I grabbed a bike at Union Station and meandered through town to Dupont Circle. Getting the bike is as simple as inserting a credit card, getting a code and unlocking a bike. The bikes are sturdy step-through 3-speeds, easy to maneuver on wide tires. The gearing felt a little low – being used to riding single-speed in hilly Seattle, even the top gear on a bike share ride felt too light. But it probably helped slow me down to enjoy the sights.
The biggest revelation was how DC has plowed forward with bike share despite abysmal bike infrastructure. Outside of a slightly-terrifying two-way bike lane running right down the middle of Pennsylvania Avenue (often occupied by pedestrians and emergency vehicles), any nod to bikes is exceedingly hard to find. Indeed, most everyone just chooses to ride on DC’s wide sidewalks. It gives me hope that Seattle’s system will work as well – and maybe even accelerate the process of making downtown more bike-friendly.
All told, I loved Capital Bikeshare as a way to easily get around town and see the sights. I’ll do a three-day pass the next time I’m in town.
Unless that trip is in July . . .
Randy Cohen, the original writer of “The Ethicist” column in the New York Times, wrote an op-ed over the weekend defending the running of red lights by cyclists.
It’s a remarkably weak effort. When your best arguments are “everyone else is doing it” and “it feels good”, it’s time to go back to the well.
Which is not to say I disagree with Cohen’s conclusion. I pass through 18 stoplight-controlled intersections each way to and from work. I don’t know that I’ve ever had a day where I didn’t run at least one of them. It’s just that I don’t see the question of whether one complies with traffic lights as an ethical quandary. We may comply with traffic rules for a lot of reasons – habit, because it’s safer to do so, because we’re coerced into it, or because of the cost of compliance is so low compared to the bad outcomes of being caught. But ethics doesn’t enter into it.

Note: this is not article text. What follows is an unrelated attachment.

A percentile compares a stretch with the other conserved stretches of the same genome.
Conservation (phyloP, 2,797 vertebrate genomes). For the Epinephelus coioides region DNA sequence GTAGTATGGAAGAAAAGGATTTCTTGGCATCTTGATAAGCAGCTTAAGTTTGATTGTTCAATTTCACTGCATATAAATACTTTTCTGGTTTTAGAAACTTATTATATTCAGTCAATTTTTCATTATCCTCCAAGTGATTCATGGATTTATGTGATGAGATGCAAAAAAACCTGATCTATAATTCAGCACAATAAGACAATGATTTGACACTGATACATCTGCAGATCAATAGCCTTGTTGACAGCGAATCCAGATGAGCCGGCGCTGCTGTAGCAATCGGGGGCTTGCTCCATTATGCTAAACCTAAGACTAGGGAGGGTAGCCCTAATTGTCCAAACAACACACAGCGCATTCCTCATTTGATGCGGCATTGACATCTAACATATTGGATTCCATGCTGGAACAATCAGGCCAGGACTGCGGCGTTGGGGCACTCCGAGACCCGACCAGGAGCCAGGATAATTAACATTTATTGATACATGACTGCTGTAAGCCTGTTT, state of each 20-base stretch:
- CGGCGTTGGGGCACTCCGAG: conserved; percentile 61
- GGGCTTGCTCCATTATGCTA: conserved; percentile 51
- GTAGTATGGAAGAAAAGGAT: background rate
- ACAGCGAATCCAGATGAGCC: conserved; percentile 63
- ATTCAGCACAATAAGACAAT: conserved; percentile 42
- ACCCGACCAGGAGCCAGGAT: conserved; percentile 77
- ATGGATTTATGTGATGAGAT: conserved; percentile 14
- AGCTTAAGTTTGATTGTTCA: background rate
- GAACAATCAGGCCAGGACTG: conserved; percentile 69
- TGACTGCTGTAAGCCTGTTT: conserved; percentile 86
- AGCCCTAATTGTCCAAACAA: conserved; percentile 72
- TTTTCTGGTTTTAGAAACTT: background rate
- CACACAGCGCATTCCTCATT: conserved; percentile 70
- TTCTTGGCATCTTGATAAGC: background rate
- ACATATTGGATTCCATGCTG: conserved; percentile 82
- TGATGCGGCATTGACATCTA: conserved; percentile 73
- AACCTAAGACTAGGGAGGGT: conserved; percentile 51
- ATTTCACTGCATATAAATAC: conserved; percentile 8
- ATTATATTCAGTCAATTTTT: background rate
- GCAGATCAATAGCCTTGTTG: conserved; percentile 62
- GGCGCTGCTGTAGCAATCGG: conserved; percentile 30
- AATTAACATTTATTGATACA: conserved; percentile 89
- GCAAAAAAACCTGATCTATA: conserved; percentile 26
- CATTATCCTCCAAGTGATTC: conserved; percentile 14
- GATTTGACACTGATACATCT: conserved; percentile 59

One popular theme among cyclists is that we shouldn’t run red lights because of the “message it sends” about cyclists. This is a coercive argument, disguised as ethics.
But when it comes to malum prohibitum laws (like those governing traffic), there’s no moral dimension. Unlike murder, robbery or rape, there’s nothing innate in our culture that imbues cyclists stopping at red lights with moral weight. It’s not hard to imagine a set of laws where cyclists have different signals (as in Copenhagen or Amsterdam) or different obligations with respect to signals (as in Idaho). Indeed, even Cohen’s protestation that he is not an anarchist because he (almost) never rides on sidewalks makes no sense from an ethics perspective. Sidewalk riding is legal in many places, including Seattle.
Which doesn’t mean riding on the sidewalk is an inherently good idea – just as it is not in a cyclist’s best interest to obey every traffic signal. These are pragmatic judgments to be made, based on circumstances. For me, safety comes first. I don’t stand on my rights when it comes to signals, and I don’t obey them if it feels safer not to.
And so doing doesn’t make me lose sleep, or get into neo-Kantian justifications to make myself feel better.
News today that a cyclist died in a collision with a media bus at the London Olympics. As told in this very affecting eyewitness account from Reddit, it was a left-hook rollover (the equivalent of a right-hook here in the states).
It’s a horrible thing, and something of an epidemic in the UK. A study of London cycling deaths found that less-aggressive riders are actually at greater risk of death: Unwilling to take the lane, they will pull up to an intersection at the curb – putting them in position to be crushed when a larger vehicle that can’t see them makes a turn. I see this riding behavior all the time on my commute, but fortunately Seattle’s infrastructure is not as dense as London’s and there’s usually someplace to escape to.
This video graphically illustrates the danger of hanging in the curbside blind spot (and don’t worry; no cyclists were harmed in the making of the video):